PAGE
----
?Be-da-ba-ba-bam-boom?salt peanuts, salt peanuts,? says Reginald McLaughlin, better known as Reggio ?The Hoofer.? His Wednesday evening class at the Old Town School of Folk Music watches as his feet magically become one with his rhymes.
?Salt peanuts?? asks one of his students. ?As in the peanuts you eat at a baseball game??
?That?s right,? says Reggio, his feet and mouth doing the talking. ?You gotta get that feeling?relax. Baby, this ain?t no Swan Lake. This is tap.?
Reggio has been a fixture at the Old Town School of Folk Music for the past 16 years, and he’ll be reprising his role as master of ceremonies for this year’s National Tap Day event at Old Town on May 22. The school and its community are truly his second home. ?They have been good to me–we have been good to each other,? he says.? In fact, Reggio followed the school, as did many of his fellow performers in the arts, when it opened its second location in Lincoln Square about 10 years ago.
Reggio grew up in the Woodlawn and Englewood neighborhoods. When he was in second grade, he attended his sisters? tap showcase at Jackson Park. That’s the day he says his life changed. He watched, awestruck, and knew he wanted to become a professional tap dancer. He says he thinks of the artform as his guardian angel. ?It saved me,” he says. “It got me out of a rough neighborhood.?
And not only did tap get him out of a rough neighborhood, but it continues to take him across the globe with the sole purpose of raising awareness and preserving the art of tap dance as a true American artform. He has performed for audiences in countries such as Japan, Italy, Venezuela, France, Poland, and most recently India. He is respected in the tap world as much for his raw talent as for his authenticity. He is the real deal. Reggio is a Chicago tap icon.
Reggio says he began his career dancing in the subways of Chicago and ?eventually caught the attention of legendary tap dancers Jimmy Payne Sr. and Ernest ?Brownie? Brown, who took Reggio under their wings. Reggio laughs as he recounts his first professional tap class. ?I was taught by the old-timers,” he says.?”Hoofing down in the basement or wherever. At my first professional class, another dancer looked at me and told me to get out of her space. Here I was moving all over the place thinking you just get what ya? get. Well, that day I learned that position is just as important as a step itself.? And never moving his eyes, Reggio yells out to a dancer in the back of the room where I’m interviewing him and says, ?I said jazz hands. This ain?t no stick up! Move those hands now!?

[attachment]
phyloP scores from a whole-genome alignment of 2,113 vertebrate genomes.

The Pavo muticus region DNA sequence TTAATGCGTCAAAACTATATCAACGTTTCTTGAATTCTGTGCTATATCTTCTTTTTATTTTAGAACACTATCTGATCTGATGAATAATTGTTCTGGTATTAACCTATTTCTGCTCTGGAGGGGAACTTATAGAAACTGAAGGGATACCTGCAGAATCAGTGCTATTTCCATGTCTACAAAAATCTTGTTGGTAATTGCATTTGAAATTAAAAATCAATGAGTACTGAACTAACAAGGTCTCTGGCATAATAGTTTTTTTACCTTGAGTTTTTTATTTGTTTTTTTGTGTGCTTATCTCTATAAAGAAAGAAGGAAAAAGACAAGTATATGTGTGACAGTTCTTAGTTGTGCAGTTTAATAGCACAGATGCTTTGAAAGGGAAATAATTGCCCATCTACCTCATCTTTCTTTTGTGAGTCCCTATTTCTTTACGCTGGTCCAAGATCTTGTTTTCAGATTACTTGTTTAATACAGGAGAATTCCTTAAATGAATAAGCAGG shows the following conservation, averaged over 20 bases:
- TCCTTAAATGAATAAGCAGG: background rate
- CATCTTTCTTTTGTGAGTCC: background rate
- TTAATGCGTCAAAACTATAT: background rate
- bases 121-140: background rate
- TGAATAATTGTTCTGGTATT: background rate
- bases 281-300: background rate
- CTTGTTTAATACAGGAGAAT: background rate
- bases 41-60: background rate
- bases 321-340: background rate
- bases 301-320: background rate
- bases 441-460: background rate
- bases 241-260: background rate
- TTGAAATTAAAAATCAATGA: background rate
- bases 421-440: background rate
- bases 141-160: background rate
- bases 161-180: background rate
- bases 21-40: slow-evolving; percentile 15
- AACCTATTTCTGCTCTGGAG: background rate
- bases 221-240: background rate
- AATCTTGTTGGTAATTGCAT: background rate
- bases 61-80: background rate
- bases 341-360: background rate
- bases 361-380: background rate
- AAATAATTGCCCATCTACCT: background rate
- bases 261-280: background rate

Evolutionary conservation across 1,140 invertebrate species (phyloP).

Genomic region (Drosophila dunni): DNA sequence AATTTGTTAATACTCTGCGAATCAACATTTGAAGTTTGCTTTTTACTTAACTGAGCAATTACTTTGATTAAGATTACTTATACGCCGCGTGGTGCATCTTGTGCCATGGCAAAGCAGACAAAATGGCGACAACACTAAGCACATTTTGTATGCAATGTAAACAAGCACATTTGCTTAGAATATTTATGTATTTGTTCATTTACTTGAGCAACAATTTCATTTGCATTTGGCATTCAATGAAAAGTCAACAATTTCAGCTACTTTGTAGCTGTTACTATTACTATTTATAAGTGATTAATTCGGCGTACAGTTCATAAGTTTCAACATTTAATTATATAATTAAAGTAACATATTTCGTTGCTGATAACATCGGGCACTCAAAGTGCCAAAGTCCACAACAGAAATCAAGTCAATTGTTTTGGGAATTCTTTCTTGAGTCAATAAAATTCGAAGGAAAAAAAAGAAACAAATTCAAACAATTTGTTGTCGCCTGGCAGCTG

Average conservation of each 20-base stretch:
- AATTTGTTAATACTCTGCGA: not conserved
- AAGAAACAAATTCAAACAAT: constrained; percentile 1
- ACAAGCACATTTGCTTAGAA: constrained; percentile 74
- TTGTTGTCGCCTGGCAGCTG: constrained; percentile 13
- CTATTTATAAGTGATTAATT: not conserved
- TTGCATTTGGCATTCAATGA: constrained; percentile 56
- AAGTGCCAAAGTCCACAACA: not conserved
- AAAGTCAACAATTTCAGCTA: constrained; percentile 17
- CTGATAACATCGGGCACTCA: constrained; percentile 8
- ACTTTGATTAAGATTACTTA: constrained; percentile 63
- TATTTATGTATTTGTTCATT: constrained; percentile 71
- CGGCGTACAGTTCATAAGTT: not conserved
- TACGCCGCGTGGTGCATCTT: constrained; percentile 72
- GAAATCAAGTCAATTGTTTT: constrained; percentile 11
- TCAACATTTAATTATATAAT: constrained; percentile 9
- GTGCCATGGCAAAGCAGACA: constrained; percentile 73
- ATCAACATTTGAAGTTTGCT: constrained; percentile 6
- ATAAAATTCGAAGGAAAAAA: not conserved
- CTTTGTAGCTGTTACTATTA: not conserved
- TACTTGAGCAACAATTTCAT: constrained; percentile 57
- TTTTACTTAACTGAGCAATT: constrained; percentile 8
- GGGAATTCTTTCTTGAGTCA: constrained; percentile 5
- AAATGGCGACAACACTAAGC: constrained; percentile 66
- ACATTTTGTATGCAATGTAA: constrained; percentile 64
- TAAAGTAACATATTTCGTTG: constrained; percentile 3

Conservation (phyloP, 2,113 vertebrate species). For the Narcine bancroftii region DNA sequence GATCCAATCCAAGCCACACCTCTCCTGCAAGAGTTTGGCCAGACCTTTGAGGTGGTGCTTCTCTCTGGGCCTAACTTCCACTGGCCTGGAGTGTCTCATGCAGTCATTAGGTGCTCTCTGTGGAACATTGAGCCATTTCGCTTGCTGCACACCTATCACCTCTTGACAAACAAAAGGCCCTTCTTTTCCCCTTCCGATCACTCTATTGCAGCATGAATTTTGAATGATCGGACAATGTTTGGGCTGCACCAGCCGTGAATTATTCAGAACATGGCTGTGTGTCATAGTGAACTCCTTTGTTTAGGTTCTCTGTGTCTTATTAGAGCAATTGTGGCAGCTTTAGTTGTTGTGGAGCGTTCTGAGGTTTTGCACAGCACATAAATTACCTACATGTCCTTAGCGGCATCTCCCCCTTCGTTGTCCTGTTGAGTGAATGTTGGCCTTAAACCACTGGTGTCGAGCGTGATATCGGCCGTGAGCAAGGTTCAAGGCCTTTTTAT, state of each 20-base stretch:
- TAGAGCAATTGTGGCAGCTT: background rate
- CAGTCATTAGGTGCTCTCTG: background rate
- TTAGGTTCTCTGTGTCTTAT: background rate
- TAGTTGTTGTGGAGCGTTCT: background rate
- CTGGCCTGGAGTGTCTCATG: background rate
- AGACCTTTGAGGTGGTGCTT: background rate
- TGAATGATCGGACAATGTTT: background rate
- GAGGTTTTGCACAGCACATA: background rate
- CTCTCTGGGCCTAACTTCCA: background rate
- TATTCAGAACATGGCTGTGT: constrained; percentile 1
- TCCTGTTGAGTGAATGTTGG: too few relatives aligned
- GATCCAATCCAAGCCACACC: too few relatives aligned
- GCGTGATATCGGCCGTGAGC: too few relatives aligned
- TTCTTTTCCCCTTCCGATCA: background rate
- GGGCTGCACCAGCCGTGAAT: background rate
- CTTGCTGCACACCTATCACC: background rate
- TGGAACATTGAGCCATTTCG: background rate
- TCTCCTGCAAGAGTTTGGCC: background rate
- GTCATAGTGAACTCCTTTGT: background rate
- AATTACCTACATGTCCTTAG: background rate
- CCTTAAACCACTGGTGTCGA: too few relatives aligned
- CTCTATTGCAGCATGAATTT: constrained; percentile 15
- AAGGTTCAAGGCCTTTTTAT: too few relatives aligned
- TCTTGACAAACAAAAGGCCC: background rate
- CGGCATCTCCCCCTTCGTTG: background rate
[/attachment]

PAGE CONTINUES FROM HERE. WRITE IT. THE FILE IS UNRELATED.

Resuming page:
From subway performer to Broadway, Reggio has accumulated a long list of accomplishments. He was a principal dancer in two Duke Ellington musicals, Beggar’s Holiday and Jump for Joy; performed in and choreographed for the theater version of the The Sammy Davis Jr. Story; appeared in the documentary JUBA! Masters of Tap and Percussive Dance; is a member of Chicago’s First Lady Maggie Daley’s Gallery 37 project, which brings the arts to inner-city residents; and is a recipient of the prestigious Illinois Arts Council’s Ethnic and Folk Arts Master/Apprentice Program award.?Reggio also produces an annual Christmas?show called ?The Nut Tapper,” which is his take on the classic ballet from Tchaikovsky’s The Nutcracker.
But?Reggio doesn?t dance for the rave reviews or for accolades; he dances because it is what he loves. And as that thought passes through my mind, Reggio turns to take his place at the head of the classroom. I notice immediately that he walks a little different than most. His steps are light and rhythmic, in sort of the same way his voice has a melody and his words bebop to the sound of his feet.? He is a tap dancer.
For more information on Reggio?s upcoming performances, or to reserve him for yours, visit his website.